Efforts Toward Peaceful Cooperation

In 1955, the U.S. Government consolidated its various foreign-aid programs, including what remained of the Marshall Plan for Europe, into a permanent International Cooperation Administration. Two years later, the U.S. created the Development Loan Fund to help provide developing areas with the capital needed to finance transportation, power, industry, rivervalley development, irrigation, and other foundations for economic growth. By the end of 1960, the Fund had made some 183 loans to 49 countries totalling nearly $2,000 million. In addition, between 1954 and 1960, the U.S. distributed food worth more than $10,000 million to needy countries. About half this food was an outright gift to avert famine in such countries as Pakistan, Nepal, Jordan, Haiti, and Ghana. The other half was sold for foreign currencies, which could then be lent back to the recipient countries at low or no interest for their economic development projects.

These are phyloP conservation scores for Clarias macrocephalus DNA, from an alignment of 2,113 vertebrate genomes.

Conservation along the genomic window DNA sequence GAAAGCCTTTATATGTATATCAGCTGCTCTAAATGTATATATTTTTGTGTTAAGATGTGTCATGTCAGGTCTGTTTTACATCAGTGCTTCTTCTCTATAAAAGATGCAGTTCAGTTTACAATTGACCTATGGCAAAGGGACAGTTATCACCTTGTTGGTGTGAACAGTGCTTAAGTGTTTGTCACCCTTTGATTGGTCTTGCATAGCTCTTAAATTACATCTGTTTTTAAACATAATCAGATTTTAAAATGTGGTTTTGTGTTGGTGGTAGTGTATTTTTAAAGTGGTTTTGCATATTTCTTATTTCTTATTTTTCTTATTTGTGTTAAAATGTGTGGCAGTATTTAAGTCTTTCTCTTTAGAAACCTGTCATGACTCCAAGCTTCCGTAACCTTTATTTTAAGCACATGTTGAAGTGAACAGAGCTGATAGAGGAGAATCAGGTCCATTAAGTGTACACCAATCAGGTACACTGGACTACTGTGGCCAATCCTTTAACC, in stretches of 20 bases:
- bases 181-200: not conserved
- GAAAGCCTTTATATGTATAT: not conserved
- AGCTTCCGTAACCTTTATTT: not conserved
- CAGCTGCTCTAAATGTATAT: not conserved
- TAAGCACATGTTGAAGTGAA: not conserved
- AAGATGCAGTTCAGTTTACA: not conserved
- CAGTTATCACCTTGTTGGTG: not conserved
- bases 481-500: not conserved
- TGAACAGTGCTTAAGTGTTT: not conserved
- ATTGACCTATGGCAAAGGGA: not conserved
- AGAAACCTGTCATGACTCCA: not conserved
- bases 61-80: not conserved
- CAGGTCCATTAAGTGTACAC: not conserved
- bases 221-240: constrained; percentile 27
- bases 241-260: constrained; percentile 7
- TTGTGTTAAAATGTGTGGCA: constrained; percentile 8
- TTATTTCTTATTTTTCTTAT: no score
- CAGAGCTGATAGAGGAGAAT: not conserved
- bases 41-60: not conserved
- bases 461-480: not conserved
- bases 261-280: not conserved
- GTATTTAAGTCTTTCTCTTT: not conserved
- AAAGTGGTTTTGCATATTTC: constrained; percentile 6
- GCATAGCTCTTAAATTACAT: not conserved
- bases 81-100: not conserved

Hopes for peaceful cooperation between the Communist and non-Communist powers were raised by the 1955 Geneva "summit conference," but the American, Soviet, British, and French heads of state failed to agree on methods of achieving either disarmament or the reunification of Germany. To minimize the dangers of surprise attack and to halt arms development, President Eisenhower proposed that the Soviet Union and the United States exchange blueprints of their military establishments and permit mutual aerial observation of military installations. The Soviet leaders rejected this plan as an invasion of national sovereignty. Nevertheless, the Geneva meeting did produce agreements providing that Soviet technicians, intellectuals, and performing artists would tour the U.S. while their American counterparts visited the Soviet Union.